By all means it is to be procured, that the trunk of Nebuchadnezzar's tree of monarchy be great enough to bear the branches and the boughs; that is, that the natural subjects of the Crown or State bear a sufficient proportion to the stranger subjects that they govern. Therefore all States that are liberal of naturalization towards strangers, are fit for empire. For to think that a handful people can, with the greatest courage and policy in the world, embrace too large extent of dominion, it may hold for a time, but it will fail suddenly. The Spartans were a nice people in point of naturalization; whereby, while they kept their compass, they stood firm ; but when they did spread, and their boughs were become too great for their stem, they became a windfall upon the sudden. state was in this point so open to receive strangers into their body, as were the Romans; therefore it sorteth with them accordingly, for they grew to the greatest monarchy. Their manner was to grant naturalization (which they called “ the right or freedom of the city'), and to grant it in the highest degree; that is, not only " the right of exercising commerce, the right of marrying a citizen, the right of inheritance," but also the right of voting,"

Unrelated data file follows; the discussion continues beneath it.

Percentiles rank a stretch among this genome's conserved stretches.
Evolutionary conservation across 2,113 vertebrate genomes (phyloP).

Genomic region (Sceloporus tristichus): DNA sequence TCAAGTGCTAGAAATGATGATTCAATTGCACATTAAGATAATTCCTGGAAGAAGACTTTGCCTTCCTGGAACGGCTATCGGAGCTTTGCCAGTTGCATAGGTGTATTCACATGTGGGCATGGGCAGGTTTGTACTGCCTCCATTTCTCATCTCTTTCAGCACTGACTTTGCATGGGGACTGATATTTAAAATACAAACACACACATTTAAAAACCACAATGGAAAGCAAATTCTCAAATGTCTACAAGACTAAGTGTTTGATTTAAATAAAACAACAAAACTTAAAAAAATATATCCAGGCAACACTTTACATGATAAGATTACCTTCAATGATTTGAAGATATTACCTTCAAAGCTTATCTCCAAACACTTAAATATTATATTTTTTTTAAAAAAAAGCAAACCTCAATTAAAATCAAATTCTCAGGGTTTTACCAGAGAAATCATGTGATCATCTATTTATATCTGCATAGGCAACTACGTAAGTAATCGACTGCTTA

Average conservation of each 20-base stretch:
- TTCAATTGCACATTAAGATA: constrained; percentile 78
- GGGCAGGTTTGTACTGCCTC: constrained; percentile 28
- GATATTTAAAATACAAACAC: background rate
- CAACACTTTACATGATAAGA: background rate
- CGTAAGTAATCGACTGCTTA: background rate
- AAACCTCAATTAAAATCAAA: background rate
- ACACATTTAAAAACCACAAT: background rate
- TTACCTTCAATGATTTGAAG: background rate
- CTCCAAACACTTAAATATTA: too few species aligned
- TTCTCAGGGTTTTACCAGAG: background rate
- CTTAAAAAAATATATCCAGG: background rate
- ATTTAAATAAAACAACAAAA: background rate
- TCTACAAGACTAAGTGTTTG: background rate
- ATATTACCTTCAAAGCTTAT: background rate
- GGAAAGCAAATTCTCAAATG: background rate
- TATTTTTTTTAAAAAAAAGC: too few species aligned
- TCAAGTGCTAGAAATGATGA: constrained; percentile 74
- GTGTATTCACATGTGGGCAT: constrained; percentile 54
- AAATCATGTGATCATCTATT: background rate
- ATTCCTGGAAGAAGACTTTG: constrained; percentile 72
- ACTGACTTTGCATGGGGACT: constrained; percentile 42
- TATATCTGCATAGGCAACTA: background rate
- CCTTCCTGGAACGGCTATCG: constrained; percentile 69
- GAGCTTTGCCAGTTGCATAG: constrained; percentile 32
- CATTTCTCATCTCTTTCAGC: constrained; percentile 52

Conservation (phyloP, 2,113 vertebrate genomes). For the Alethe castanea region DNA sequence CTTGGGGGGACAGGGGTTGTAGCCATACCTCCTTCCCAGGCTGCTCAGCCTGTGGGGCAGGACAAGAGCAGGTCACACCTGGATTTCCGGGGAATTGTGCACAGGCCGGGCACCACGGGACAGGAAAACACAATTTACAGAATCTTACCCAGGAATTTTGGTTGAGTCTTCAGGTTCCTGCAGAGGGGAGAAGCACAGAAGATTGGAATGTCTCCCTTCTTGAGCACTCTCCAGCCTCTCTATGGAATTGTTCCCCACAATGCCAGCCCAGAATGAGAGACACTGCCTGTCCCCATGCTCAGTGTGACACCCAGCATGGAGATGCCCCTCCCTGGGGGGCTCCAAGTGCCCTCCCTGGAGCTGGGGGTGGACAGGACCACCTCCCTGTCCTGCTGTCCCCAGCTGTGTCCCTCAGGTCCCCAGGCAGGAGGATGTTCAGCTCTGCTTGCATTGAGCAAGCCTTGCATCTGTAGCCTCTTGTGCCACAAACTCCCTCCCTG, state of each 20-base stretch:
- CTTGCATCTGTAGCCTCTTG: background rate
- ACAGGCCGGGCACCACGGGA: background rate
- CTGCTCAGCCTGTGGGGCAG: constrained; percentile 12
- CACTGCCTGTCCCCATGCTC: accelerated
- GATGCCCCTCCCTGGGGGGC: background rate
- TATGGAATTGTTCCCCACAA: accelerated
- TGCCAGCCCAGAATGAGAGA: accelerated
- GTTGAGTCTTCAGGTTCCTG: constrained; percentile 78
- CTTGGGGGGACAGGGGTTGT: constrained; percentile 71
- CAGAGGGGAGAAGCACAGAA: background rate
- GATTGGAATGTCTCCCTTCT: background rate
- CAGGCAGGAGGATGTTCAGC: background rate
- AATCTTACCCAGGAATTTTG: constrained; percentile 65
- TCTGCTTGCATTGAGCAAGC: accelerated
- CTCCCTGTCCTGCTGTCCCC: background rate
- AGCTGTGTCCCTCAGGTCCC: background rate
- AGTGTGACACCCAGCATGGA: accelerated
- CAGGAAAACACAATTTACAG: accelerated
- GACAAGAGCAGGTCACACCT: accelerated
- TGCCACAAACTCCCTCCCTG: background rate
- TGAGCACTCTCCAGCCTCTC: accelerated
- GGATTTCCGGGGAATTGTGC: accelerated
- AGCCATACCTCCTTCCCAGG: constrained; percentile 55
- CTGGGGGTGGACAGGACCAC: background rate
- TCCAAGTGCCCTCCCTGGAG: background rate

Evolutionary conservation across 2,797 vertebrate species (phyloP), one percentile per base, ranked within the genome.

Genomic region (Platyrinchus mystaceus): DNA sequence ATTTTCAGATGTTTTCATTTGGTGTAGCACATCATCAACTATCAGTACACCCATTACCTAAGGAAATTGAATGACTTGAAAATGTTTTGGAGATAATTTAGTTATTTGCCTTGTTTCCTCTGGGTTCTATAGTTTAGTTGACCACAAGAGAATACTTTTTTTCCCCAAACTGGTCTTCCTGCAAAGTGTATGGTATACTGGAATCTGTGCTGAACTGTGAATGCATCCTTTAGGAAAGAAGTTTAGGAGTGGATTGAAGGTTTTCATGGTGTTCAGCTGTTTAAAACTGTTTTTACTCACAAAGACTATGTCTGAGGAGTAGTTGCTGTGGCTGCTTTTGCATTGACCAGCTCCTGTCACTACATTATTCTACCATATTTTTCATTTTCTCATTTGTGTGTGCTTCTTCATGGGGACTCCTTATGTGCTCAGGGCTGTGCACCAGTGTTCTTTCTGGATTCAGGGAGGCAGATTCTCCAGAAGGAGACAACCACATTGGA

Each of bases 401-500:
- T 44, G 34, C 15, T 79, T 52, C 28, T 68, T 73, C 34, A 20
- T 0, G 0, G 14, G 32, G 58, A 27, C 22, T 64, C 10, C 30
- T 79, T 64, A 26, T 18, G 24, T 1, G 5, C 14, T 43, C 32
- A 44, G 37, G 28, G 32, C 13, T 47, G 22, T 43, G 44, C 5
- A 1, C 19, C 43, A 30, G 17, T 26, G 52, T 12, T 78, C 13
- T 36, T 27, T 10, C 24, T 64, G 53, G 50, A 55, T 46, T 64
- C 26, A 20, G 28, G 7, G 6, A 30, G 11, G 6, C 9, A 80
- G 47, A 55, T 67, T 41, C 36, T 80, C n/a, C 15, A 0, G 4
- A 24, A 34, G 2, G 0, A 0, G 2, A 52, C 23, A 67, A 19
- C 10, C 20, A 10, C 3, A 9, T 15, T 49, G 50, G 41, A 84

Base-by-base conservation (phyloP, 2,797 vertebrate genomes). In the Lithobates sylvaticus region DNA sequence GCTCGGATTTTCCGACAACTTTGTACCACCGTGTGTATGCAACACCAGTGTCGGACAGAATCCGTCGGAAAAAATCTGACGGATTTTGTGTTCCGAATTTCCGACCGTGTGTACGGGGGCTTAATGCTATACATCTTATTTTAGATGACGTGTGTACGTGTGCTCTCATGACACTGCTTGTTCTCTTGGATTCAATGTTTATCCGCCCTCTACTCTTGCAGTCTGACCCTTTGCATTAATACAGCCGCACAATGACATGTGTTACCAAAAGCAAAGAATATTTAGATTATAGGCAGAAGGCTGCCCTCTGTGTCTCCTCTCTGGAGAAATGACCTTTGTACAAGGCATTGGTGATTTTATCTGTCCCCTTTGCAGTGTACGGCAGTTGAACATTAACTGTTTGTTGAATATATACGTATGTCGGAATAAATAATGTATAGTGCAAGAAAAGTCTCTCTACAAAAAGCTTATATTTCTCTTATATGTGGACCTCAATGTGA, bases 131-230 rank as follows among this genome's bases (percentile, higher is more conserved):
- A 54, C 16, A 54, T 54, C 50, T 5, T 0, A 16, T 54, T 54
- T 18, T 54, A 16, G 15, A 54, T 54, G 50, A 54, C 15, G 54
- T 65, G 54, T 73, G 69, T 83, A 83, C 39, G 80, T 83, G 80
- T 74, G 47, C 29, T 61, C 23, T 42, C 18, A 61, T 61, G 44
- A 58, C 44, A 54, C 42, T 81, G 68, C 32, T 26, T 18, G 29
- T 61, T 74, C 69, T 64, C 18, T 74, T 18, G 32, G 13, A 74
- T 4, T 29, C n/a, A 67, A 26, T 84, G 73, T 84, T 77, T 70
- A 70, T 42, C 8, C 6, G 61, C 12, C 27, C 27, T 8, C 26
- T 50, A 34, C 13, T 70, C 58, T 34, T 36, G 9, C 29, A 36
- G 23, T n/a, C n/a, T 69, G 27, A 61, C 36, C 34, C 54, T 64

and “ the right of receiving honours.” And this not to singular persons alone, but likewise to whole families; yea, tu cities, and sometimes to nations. Add to this their custom of plantation of colonies, whereby the Roman plant was removed into the soil of other nations; and putting both constitutions together, you will say, that it was not the Roinạns that spread upon the world, but it was the world that spread upon the Romans; and that was the sure way of Greatness. I have marvelled sometimes at Spain, how they clasp and contain so large dominions with so few natural Spaniards: but sure the whole compass of Spain is very great body of a tree, far above Rome and Sparta at the first: and besides, though they have not had that usage to naturalize liberally, yet they have that which is next to it; that is, to employ, almost indifferently, all nations in their militia of ordinary soldiers : yea, and sometimes in their highest commands. Nay, it seemeth at this instant, they are sensible of this want of natives, as by the Pragmatical Sanction, pow published, appeareth.
It is certain, that sedentary and within-door arts, and delicate manufactures, (that require rather the finger, than the arm) bave in their nature a contrariety to a military disposition. And generally all warlike people are a little idle, and love danger better than travail : neither inust they be too much